Biological Invasions

, Volume 11, Issue 4, pp 1045–1052 | Cite as

Tree leaf litter composition and nonnative earthworms influence plant invasion in experimental forest floor mesocosms

Original Paper


Dominant tree species influence community and ecosystem components through the quantity and quality of their litter. Effects of litter may be modified by activity of ecosystem engineers such as earthworms. We examined the interacting effects of forest litter type and earthworm presence on invasibility of plants into forest floor environments using a greenhouse mesocosm experiment. We crossed five litter treatments mimicking historic and predicted changes in dominant tree composition with a treatment of either the absence or presence of nonnative earthworms. We measured mass loss of each litter type and growth of a model nonnative plant species (Festuca arundinacea, fescue) sown into each mesocosm. Mass loss was greater for litter of tree species characterized by lower C:N ratios. Earthworms enhanced litter mass loss, but only for species with lower C:N, leading to a significant litter × earthworm interaction. Fescue biomass was significantly greater in treatments with litter of low C:N and greater mass loss, suggesting that rapid decomposition of forest litter may be more favorable to understory plant invasions. Earthworms were expected to enhance invasion by increasing mass loss and removing the physical barrier of litter. However, earthworms typically reduced invasion success but not under invasive tree litter where the presence of earthworms facilitated invasion success compared to other litter treatments where earthworms were present. We conclude that past and predicted future shifts in dominant tree species may influence forest understory invasibility. The presence of nonnative earthworms may either suppress of facilitate invasibility depending on the species of dominant overstory tree species and the litter layers they produce.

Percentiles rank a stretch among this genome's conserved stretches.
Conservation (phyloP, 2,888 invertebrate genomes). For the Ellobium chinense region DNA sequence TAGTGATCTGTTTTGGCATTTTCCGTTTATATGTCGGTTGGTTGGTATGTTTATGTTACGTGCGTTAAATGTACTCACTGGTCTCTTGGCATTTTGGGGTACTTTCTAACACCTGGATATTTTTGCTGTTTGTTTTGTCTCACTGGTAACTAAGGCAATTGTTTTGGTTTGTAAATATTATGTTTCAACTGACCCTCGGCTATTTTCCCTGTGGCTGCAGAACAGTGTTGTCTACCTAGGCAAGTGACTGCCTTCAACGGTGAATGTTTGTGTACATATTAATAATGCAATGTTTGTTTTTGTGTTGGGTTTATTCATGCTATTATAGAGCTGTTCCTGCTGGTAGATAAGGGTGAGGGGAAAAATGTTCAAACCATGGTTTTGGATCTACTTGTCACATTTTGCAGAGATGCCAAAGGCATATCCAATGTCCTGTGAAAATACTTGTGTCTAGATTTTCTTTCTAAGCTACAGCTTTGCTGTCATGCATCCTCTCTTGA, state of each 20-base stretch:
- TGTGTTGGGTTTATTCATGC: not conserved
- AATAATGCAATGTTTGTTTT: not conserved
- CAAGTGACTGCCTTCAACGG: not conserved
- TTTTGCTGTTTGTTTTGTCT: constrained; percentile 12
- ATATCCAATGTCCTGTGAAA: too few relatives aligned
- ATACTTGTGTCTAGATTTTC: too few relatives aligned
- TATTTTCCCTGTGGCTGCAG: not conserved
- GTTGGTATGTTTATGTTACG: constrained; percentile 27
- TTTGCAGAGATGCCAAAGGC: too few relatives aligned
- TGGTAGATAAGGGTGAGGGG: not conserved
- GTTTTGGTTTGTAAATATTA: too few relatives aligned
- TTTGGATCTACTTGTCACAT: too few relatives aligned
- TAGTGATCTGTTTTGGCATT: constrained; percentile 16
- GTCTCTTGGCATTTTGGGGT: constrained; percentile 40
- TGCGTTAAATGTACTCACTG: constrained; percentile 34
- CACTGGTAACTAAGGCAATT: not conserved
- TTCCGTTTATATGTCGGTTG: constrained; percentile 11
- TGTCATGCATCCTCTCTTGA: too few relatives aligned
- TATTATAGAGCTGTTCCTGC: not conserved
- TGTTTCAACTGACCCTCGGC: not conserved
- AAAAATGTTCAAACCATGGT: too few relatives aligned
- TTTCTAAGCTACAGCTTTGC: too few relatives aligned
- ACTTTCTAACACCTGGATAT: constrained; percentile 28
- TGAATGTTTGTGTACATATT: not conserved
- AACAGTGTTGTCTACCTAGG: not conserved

Ailanthus altissima Castanea dentata Decomposition Earthworms Invasional meltdown Leaf litter Lumbricus terrestris Plant invasions 



We thank Debbie Wiley and Aaron Teets for assistance in the greenhouse and lab. Bobbie Niederlehner helped with the carbon and nitrogen analysis. Erik Nilsen provided greenhouse space and helpful comments on earlier drafts. Jessica Homyack, Aimeé Classen, and Martin Nuñez provided helpful comments during manuscript preparation. Cindy Hale, Carola Haas, Tom Fox, Nate Sanders, and Dan Simberloff provided helpful comments and ideas during project conception. The work was supported by NSF-DBI grant # 0400684, USDA-NRI grant # 2005-35101-15363 and a Virginia Tech WPI Environmental Fellowship.


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Copyright information

© Springer Science+Business Media B.V. 2008

Authors and Affiliations

  1. 1.Department of Biological SciencesVirginia TechBlacksburgUSA

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